I've been following the progress of OpenShot, an open source video editor, for the past few years. I think it achieves just the right balance between ease-of-use and a rich feature set. When I heard about the OpenShot Kickstarter campaign earlier this year, I was one of the first to contribute. By the deadline, their intended fund raising goal was more than doubled at $45,000+. This success also meant that OpenShot 2.0 will become available on Windows and Macintosh.
Considering that video consumers constitute more than 50% of all Internet traffic and that every passing year this figure continues to rise, a free, high-quality video editing program for Linux, Macintosh and Windows is sure to cause quite a stir. The possibilities are endless for new authors of documentaries, narrative films, and personal video projects.
In the United States, donated computers are quite readily available for free. At the public library where I work people donate laptops, and though the ones with Windows Vista installed are sluggish, this can be remedied by installing Linux. What's great about Windows Vista laptops is that they have a strong GPU (graphic processing unit) which make them ideal for video editing. Also, every Windows Vista laptop has built in WiFi, and could easily serve the needs of a college student for all four years of their studies. (They would be at no disadvantage to their peers who have high-cost MacBook Airs).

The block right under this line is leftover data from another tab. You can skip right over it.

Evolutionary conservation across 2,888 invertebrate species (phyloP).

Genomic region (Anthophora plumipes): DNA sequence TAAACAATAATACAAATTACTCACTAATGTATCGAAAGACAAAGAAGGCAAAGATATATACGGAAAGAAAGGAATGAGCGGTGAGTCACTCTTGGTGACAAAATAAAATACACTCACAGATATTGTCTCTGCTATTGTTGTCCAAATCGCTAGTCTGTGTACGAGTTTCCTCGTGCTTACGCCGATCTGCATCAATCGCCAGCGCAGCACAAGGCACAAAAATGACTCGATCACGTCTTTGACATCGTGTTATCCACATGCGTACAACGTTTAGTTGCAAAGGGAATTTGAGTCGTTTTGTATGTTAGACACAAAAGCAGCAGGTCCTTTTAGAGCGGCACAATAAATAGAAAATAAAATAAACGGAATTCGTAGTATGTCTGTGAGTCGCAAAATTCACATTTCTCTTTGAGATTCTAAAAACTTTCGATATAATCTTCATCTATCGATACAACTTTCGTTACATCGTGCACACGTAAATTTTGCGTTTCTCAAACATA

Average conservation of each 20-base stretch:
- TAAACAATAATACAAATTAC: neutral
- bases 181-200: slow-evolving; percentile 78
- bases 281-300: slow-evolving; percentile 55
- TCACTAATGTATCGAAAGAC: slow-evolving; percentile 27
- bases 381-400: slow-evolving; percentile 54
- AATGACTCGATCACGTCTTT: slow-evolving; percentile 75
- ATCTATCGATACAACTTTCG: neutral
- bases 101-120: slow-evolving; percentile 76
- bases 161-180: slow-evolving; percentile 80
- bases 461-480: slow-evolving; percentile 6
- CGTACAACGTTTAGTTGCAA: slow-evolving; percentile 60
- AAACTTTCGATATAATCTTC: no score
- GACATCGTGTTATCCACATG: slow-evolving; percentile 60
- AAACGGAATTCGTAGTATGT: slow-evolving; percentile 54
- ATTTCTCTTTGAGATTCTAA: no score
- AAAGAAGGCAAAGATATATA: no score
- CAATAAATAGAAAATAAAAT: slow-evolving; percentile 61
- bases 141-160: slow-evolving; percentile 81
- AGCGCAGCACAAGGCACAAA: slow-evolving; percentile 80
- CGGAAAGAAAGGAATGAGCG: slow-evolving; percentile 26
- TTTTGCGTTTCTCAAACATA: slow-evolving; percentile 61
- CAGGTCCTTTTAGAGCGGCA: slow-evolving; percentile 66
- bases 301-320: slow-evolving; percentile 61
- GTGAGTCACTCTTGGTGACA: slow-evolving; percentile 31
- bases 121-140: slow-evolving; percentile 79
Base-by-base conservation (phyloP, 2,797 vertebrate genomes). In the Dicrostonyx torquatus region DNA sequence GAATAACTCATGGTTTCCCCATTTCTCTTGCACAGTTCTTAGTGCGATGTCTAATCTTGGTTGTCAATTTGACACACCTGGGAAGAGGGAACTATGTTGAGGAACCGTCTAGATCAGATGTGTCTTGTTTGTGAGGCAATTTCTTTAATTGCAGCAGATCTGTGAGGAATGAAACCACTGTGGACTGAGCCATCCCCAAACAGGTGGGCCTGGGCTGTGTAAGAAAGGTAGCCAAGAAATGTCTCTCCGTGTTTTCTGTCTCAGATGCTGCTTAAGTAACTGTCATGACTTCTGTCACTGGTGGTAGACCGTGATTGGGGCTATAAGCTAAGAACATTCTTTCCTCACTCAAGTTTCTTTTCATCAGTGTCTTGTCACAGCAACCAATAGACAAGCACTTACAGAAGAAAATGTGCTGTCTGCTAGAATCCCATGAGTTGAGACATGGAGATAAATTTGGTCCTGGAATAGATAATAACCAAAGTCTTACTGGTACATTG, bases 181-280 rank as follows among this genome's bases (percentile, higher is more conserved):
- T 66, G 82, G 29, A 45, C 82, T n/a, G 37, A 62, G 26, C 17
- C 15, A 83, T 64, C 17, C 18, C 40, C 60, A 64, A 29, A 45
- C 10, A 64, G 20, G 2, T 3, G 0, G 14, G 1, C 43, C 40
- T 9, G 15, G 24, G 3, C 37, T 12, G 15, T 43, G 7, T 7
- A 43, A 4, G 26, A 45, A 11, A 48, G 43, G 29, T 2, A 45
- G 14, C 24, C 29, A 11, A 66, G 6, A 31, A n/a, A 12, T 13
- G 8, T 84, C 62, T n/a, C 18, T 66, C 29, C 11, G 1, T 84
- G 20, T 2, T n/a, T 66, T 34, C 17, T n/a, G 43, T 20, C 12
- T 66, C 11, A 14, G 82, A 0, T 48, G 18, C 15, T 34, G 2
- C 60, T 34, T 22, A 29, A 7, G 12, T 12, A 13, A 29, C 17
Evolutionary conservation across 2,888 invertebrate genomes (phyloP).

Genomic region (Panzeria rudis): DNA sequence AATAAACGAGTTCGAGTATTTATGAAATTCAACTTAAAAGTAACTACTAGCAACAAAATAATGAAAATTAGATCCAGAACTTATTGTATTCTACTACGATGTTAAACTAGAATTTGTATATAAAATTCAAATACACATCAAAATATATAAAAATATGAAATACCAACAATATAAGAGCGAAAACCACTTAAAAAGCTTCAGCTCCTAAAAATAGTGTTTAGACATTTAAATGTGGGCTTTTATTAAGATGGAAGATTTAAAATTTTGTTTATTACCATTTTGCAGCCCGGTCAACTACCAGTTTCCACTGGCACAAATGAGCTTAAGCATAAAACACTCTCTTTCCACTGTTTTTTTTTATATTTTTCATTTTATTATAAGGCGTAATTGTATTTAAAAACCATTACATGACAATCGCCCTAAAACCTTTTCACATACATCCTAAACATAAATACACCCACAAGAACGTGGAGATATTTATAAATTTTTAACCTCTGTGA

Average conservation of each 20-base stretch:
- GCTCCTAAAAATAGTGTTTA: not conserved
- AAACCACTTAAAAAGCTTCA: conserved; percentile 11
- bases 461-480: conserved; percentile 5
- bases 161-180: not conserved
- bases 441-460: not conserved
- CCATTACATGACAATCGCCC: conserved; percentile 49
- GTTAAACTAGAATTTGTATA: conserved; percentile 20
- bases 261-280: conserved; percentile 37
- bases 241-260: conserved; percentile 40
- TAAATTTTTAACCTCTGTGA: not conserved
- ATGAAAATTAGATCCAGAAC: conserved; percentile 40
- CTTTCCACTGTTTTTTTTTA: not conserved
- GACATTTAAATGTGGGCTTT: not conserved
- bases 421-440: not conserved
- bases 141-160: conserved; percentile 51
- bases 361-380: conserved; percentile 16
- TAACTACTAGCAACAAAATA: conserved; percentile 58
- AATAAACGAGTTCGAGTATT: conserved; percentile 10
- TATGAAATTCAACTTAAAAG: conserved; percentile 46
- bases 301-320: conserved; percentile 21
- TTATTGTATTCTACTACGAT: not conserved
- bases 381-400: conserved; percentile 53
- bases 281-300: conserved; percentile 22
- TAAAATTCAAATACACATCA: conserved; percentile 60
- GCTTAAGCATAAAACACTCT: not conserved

My prediction is that OpenShot 2.0 is going to be a big open source news story in 2014. The arrival date for it has not yet been released, but everyone who backed the Kickstarter campaign will start kicking the tires of the OpenShot 2.0 beta soon.
If I were one of the 1,600 new millionaires at Twitter, I'd send Jonathan Thomas, Dallas-based designer and lead programmer of OpenShot, $50,000 along with a Thank You card. He is in a category all his own, and his incredible talent is matched only by his zeal for public service. I greatly admire the personal sacrifices that he and his family have made in order to bring this software to life.
Phil Shapiro is an educator, maker and media maker in the Washington DC-area. He has had a long interest in bringing community voice to the web and in the use of public libraries to weave social fabric via the creative process. His mind was open sourced in the mid-1970's. You can reach him at firstname.lastname@example.org and on Twitter @philshapiro